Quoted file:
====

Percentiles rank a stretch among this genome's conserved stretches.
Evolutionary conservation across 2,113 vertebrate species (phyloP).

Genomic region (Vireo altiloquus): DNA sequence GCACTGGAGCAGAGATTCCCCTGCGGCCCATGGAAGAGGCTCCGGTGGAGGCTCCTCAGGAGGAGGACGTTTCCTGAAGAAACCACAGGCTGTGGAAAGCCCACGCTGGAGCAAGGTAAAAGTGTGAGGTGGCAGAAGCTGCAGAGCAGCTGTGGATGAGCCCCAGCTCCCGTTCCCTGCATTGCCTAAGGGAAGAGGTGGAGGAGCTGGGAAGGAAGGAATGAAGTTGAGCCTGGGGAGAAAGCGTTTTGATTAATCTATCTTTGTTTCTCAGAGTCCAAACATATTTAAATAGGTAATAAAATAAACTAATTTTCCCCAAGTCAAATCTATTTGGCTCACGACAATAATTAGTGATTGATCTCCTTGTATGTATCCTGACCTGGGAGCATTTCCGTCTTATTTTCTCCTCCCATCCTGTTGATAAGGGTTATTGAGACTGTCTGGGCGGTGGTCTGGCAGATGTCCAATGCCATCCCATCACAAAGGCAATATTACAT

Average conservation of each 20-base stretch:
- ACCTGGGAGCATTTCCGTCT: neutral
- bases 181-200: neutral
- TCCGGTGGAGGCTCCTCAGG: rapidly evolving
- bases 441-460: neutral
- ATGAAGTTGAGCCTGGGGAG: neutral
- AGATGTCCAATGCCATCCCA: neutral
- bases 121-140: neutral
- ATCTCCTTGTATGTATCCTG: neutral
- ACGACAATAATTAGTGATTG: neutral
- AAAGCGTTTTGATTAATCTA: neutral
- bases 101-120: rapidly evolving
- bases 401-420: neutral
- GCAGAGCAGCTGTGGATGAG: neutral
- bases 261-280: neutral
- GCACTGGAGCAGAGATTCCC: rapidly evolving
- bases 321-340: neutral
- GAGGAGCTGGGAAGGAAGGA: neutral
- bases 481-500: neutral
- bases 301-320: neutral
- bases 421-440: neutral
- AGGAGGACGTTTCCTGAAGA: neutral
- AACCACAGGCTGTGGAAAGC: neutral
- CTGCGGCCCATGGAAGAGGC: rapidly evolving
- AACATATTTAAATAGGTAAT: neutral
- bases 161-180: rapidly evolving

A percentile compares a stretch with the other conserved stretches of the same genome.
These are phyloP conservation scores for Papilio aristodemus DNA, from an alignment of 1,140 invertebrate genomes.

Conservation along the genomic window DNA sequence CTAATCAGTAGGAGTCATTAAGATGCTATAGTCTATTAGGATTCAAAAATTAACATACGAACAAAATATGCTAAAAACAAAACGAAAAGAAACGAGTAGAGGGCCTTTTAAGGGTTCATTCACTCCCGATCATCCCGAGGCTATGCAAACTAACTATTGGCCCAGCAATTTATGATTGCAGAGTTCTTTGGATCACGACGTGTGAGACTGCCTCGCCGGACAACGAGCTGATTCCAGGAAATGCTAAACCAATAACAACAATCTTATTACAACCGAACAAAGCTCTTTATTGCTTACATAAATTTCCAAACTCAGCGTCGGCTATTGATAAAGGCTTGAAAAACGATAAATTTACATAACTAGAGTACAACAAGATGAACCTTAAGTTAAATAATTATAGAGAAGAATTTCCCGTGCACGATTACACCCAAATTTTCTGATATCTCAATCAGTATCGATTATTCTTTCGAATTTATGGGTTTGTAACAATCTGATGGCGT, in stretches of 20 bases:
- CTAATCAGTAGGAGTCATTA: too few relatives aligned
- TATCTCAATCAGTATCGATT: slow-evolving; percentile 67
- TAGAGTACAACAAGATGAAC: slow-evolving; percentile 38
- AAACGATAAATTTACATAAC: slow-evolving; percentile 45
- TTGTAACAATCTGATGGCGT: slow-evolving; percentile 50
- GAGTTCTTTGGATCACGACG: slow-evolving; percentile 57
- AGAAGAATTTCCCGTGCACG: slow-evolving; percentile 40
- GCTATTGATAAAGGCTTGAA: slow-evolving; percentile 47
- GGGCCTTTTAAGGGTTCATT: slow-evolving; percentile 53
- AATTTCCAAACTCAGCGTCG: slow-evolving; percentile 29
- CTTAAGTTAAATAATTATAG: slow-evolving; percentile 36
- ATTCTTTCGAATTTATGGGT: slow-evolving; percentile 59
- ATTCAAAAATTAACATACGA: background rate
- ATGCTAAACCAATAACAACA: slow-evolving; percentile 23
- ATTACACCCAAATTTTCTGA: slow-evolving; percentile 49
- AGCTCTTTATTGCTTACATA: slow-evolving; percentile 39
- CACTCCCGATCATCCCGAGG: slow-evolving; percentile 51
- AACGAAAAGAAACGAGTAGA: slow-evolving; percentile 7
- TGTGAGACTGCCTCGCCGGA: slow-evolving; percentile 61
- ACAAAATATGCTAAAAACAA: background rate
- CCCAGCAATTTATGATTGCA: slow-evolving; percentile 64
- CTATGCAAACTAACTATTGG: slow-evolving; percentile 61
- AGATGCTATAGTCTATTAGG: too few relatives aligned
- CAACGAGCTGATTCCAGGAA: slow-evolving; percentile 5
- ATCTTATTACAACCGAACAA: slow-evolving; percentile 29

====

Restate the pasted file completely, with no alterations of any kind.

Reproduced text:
Percentiles rank a stretch among this genome's conserved stretches.
Evolutionary conservation across 2,113 vertebrate species (phyloP).

Genomic region (Vireo altiloquus): DNA sequence GCACTGGAGCAGAGATTCCCCTGCGGCCCATGGAAGAGGCTCCGGTGGAGGCTCCTCAGGAGGAGGACGTTTCCTGAAGAAACCACAGGCTGTGGAAAGCCCACGCTGGAGCAAGGTAAAAGTGTGAGGTGGCAGAAGCTGCAGAGCAGCTGTGGATGAGCCCCAGCTCCCGTTCCCTGCATTGCCTAAGGGAAGAGGTGGAGGAGCTGGGAAGGAAGGAATGAAGTTGAGCCTGGGGAGAAAGCGTTTTGATTAATCTATCTTTGTTTCTCAGAGTCCAAACATATTTAAATAGGTAATAAAATAAACTAATTTTCCCCAAGTCAAATCTATTTGGCTCACGACAATAATTAGTGATTGATCTCCTTGTATGTATCCTGACCTGGGAGCATTTCCGTCTTATTTTCTCCTCCCATCCTGTTGATAAGGGTTATTGAGACTGTCTGGGCGGTGGTCTGGCAGATGTCCAATGCCATCCCATCACAAAGGCAATATTACAT

Average conservation of each 20-base stretch:
- ACCTGGGAGCATTTCCGTCT: neutral
- bases 181-200: neutral
- TCCGGTGGAGGCTCCTCAGG: rapidly evolving
- bases 441-460: neutral
- ATGAAGTTGAGCCTGGGGAG: neutral
- AGATGTCCAATGCCATCCCA: neutral
- bases 121-140: neutral
- ATCTCCTTGTATGTATCCTG: neutral
- ACGACAATAATTAGTGATTG: neutral
- AAAGCGTTTTGATTAATCTA: neutral
- bases 101-120: rapidly evolving
- bases 401-420: neutral
- GCAGAGCAGCTGTGGATGAG: neutral
- bases 261-280: neutral
- GCACTGGAGCAGAGATTCCC: rapidly evolving
- bases 321-340: neutral
- GAGGAGCTGGGAAGGAAGGA: neutral
- bases 481-500: neutral
- bases 301-320: neutral
- bases 421-440: neutral
- AGGAGGACGTTTCCTGAAGA: neutral
- AACCACAGGCTGTGGAAAGC: neutral
- CTGCGGCCCATGGAAGAGGC: rapidly evolving
- AACATATTTAAATAGGTAAT: neutral
- bases 161-180: rapidly evolving

A percentile compares a stretch with the other conserved stretches of the same genome.
These are phyloP conservation scores for Papilio aristodemus DNA, from an alignment of 1,140 invertebrate genomes.

Conservation along the genomic window DNA sequence CTAATCAGTAGGAGTCATTAAGATGCTATAGTCTATTAGGATTCAAAAATTAACATACGAACAAAATATGCTAAAAACAAAACGAAAAGAAACGAGTAGAGGGCCTTTTAAGGGTTCATTCACTCCCGATCATCCCGAGGCTATGCAAACTAACTATTGGCCCAGCAATTTATGATTGCAGAGTTCTTTGGATCACGACGTGTGAGACTGCCTCGCCGGACAACGAGCTGATTCCAGGAAATGCTAAACCAATAACAACAATCTTATTACAACCGAACAAAGCTCTTTATTGCTTACATAAATTTCCAAACTCAGCGTCGGCTATTGATAAAGGCTTGAAAAACGATAAATTTACATAACTAGAGTACAACAAGATGAACCTTAAGTTAAATAATTATAGAGAAGAATTTCCCGTGCACGATTACACCCAAATTTTCTGATATCTCAATCAGTATCGATTATTCTTTCGAATTTATGGGTTTGTAACAATCTGATGGCGT, in stretches of 20 bases:
- CTAATCAGTAGGAGTCATTA: too few relatives aligned
- TATCTCAATCAGTATCGATT: slow-evolving; percentile 67
- TAGAGTACAACAAGATGAAC: slow-evolving; percentile 38
- AAACGATAAATTTACATAAC: slow-evolving; percentile 45
- TTGTAACAATCTGATGGCGT: slow-evolving; percentile 50
- GAGTTCTTTGGATCACGACG: slow-evolving; percentile 57
- AGAAGAATTTCCCGTGCACG: slow-evolving; percentile 40
- GCTATTGATAAAGGCTTGAA: slow-evolving; percentile 47
- GGGCCTTTTAAGGGTTCATT: slow-evolving; percentile 53
- AATTTCCAAACTCAGCGTCG: slow-evolving; percentile 29
- CTTAAGTTAAATAATTATAG: slow-evolving; percentile 36
- ATTCTTTCGAATTTATGGGT: slow-evolving; percentile 59
- ATTCAAAAATTAACATACGA: background rate
- ATGCTAAACCAATAACAACA: slow-evolving; percentile 23
- ATTACACCCAAATTTTCTGA: slow-evolving; percentile 49
- AGCTCTTTATTGCTTACATA: slow-evolving; percentile 39
- CACTCCCGATCATCCCGAGG: slow-evolving; percentile 51
- AACGAAAAGAAACGAGTAGA: slow-evolving; percentile 7
- TGTGAGACTGCCTCGCCGGA: slow-evolving; percentile 61
- ACAAAATATGCTAAAAACAA: background rate
- CCCAGCAATTTATGATTGCA: slow-evolving; percentile 64
- CTATGCAAACTAACTATTGG: slow-evolving; percentile 61
- AGATGCTATAGTCTATTAGG: too few relatives aligned
- CAACGAGCTGATTCCAGGAA: slow-evolving; percentile 5
- ATCTTATTACAACCGAACAA: slow-evolving; percentile 29